Rather than even thinking about appealing a federal judge's ruling in Kentucky, U.S. Interior Secretary Sally Jewell and the U.S. Office of Surface Mining should be apologizing.
Abjectly, profusely, unequivocally apologizing for abetting this state's three-decades long violation of the U.S. Surface Mining Control and Reclamation Act by permitting strip mining without the consent of all the owners of the land.
Certainly, U.S. District Judge Amul R. Thapar was plain, clear and unequivocal in ruling in favor of a Pike County family whose property is being stripped without its consent by a subsidiary of Tampa-based TECO Energy, which controls only a minority interest in the land.
Thapar ordered a halt to the mining and wrote that "well- established canons of statutory interpretation all point to the same conclusion," that the law "requires the consent of all surface owners. The consent of 'a' surface owner does not suffice."
Thapar, who was appointed to the federal bench by President George W. Bush, did not reach this conclusion casually. He required three rounds of briefs and held three hearings.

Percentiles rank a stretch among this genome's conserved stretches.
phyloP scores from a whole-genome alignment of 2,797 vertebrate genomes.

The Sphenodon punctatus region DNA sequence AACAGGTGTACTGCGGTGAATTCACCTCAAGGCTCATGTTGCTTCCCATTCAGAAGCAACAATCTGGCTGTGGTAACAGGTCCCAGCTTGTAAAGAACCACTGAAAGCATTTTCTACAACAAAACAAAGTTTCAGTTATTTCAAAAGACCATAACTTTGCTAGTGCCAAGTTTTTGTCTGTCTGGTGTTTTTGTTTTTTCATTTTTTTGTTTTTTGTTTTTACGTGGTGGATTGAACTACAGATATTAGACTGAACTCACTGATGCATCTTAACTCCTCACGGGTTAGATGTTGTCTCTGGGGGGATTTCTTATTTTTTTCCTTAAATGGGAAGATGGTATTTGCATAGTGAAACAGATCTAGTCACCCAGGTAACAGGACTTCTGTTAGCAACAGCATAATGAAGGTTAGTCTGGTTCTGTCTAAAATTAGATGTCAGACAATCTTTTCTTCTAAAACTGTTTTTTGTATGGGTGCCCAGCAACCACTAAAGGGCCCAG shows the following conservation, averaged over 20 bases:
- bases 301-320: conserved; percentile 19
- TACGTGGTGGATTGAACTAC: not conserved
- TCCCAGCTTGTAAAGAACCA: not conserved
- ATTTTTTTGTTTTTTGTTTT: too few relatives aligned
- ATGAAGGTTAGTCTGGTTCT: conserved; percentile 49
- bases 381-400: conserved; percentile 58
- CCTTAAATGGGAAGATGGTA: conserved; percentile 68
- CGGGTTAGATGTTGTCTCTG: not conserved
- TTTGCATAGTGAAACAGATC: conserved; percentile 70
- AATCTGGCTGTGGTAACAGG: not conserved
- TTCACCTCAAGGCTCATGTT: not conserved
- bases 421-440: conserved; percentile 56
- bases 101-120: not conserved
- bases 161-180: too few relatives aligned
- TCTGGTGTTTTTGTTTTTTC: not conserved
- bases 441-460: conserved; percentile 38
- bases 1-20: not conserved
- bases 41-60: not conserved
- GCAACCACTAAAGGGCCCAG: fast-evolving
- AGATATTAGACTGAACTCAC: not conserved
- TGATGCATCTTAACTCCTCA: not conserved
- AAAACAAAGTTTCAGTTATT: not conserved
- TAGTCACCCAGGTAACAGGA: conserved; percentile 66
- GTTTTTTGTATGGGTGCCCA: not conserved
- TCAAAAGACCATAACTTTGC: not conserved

When the suit was filed May 16, he declined to issue a temporary restraining order halting the mining until he had time to delve into the arguments.
But no specialized degree is necessary to understand that the legal interpretation he reached is also common sense and what an average person would assume to be legal and fair.
And yet, since 1982, when Kentucky won the authority to enforce the federal law on surface mining, the state has approved strip-mine permits if an owner of even less than 1 percent of the land agreed to the mining, testified Allen Luttrell, director of Kentucky's Division of Mine Permits.
The Interior secretary is responsible for ensuring that a state's enforcement meets the minimum requirements of the federal surface mining law.
And yet, the Interior Department's lawyers responded to the Pike County landowners' lawsuit by saying, in effect, whatever Kentucky says is OK by us.
Interior's indifference to the law and to the people who live with the effects of surface mining is no surprise to Kentuckians who have come to expect it.
Jewell, who has scaled Mount Ranier seven times and became Interior secretary last year, should use this case to educate herself about how her agency's Office of Surface Mining is enabling the leveling of one of the world's most diverse ecosystems and has fallen far short in its duty to protect Appalachia's people and environment from surface mining's harms.
As for Kentucky, this is yet another example of the official favoritism that always has invited the coal industry to trample people, streams, forests, mountains and the law.